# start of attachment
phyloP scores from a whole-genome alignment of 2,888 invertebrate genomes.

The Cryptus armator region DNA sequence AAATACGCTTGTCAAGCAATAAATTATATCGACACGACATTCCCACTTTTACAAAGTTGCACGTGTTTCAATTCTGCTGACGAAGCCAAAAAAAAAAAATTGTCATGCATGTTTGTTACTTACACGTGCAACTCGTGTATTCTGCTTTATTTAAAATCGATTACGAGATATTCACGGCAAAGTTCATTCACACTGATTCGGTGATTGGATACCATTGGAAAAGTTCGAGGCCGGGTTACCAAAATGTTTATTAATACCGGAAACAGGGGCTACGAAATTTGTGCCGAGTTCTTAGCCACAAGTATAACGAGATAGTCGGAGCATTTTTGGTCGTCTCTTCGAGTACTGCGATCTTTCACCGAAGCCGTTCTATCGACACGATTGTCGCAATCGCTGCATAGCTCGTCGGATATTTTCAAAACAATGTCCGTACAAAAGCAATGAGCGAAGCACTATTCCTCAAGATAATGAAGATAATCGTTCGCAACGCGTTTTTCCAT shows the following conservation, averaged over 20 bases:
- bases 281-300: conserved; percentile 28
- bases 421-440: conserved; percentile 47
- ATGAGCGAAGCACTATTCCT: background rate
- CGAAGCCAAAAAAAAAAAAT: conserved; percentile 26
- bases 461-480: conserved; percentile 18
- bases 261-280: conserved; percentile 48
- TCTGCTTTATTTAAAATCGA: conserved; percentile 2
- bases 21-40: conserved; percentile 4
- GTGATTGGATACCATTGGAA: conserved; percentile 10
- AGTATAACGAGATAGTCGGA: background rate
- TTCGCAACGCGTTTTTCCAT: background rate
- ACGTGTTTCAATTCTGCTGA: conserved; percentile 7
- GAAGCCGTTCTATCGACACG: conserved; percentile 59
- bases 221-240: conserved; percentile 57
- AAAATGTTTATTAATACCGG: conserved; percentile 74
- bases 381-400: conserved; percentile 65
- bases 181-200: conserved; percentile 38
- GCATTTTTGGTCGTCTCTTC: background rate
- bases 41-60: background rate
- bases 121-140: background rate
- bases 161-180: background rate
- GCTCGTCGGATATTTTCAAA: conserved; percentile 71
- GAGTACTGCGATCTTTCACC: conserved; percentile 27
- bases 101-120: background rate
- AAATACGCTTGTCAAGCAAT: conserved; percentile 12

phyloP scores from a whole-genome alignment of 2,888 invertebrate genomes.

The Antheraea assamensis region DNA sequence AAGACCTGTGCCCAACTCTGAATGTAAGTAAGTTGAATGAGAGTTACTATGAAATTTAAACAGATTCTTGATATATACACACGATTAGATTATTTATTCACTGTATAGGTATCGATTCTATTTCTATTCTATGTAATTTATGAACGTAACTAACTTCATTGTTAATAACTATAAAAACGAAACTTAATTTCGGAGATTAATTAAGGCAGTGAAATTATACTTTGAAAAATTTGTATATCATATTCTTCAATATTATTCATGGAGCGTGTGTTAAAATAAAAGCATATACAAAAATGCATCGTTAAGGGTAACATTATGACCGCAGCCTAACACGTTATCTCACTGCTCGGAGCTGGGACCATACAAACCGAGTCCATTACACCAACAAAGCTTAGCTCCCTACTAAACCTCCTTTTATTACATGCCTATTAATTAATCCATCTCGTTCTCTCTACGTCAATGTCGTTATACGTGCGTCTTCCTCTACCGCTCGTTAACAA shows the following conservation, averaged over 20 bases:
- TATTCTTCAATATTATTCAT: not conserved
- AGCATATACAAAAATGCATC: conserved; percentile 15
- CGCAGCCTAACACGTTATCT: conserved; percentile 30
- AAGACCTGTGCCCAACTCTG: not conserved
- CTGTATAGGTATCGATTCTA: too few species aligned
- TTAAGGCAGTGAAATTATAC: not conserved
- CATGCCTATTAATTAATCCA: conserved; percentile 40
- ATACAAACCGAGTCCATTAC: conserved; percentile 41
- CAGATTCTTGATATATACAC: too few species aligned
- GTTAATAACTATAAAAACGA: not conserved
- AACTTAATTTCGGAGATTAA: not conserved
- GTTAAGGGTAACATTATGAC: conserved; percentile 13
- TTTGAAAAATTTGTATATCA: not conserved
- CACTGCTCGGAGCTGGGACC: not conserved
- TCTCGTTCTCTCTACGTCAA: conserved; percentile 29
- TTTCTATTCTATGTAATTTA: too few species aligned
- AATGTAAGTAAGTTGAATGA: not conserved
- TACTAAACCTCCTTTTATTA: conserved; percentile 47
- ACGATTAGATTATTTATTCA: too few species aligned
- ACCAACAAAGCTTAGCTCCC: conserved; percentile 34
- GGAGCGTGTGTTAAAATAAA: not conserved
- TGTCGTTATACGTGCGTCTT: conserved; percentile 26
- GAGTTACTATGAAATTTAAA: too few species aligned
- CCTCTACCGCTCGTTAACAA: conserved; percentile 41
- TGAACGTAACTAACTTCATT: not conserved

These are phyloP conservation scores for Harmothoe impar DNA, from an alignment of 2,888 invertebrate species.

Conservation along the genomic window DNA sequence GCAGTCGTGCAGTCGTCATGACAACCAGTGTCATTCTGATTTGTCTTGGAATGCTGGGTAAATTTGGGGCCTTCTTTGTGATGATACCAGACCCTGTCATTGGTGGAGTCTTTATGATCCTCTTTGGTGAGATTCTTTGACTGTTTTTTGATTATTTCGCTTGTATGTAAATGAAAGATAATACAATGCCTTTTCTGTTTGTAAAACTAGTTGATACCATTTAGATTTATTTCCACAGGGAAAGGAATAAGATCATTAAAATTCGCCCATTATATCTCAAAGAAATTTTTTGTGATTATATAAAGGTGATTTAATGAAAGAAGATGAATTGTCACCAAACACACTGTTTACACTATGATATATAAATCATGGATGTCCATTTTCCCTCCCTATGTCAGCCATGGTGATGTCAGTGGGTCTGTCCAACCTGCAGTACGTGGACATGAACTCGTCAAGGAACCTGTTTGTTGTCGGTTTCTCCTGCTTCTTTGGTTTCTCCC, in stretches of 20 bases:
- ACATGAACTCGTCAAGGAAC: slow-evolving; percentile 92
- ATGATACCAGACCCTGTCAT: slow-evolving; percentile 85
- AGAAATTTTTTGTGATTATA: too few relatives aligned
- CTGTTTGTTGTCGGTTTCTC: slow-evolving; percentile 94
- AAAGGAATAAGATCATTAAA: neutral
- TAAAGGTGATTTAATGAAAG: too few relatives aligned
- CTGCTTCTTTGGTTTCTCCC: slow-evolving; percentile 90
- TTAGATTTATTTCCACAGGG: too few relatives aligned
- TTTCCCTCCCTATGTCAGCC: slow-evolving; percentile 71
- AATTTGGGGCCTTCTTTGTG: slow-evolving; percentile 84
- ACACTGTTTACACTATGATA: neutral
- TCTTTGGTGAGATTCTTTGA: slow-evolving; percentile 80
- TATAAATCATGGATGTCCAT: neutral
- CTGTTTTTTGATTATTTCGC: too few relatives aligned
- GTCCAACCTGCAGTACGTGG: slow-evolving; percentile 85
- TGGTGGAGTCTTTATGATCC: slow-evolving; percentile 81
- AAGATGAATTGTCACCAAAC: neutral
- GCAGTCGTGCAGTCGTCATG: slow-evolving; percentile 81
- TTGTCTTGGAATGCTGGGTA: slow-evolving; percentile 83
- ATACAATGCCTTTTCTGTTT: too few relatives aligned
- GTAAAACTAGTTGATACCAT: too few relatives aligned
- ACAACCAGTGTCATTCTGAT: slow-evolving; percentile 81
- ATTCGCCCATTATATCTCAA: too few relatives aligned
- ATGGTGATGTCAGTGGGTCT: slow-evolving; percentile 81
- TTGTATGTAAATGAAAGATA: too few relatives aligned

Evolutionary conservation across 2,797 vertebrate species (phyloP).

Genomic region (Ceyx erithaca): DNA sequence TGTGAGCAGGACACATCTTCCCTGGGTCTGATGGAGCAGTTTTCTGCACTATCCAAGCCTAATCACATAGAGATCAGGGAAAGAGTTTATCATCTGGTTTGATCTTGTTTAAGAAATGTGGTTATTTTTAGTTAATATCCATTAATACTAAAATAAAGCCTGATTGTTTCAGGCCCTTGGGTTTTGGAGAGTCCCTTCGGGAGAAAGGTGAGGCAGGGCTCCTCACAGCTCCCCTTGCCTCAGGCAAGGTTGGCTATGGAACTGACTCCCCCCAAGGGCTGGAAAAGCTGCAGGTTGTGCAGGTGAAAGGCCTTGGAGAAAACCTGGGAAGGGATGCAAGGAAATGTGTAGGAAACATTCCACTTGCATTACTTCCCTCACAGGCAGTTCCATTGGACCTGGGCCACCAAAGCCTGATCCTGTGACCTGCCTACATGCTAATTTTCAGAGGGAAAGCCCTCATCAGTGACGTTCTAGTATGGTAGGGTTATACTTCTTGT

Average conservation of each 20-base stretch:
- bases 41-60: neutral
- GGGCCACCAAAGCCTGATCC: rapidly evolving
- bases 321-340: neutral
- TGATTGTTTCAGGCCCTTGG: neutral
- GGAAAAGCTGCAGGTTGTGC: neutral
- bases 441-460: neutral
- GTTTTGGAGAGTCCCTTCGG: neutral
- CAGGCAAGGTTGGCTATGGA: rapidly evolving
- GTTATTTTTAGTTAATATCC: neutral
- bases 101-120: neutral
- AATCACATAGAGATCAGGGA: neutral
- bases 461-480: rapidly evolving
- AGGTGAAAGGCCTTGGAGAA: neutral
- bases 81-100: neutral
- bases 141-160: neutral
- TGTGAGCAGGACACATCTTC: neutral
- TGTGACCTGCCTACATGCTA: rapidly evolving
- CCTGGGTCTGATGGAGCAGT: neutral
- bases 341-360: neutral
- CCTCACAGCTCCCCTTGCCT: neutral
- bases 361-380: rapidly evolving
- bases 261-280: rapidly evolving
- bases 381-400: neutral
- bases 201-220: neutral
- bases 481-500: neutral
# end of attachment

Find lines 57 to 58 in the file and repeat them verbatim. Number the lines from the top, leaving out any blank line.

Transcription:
- ACATGAACTCGTCAAGGAAC: slow-evolving; percentile 92
- ATGATACCAGACCCTGTCAT: slow-evolving; percentile 85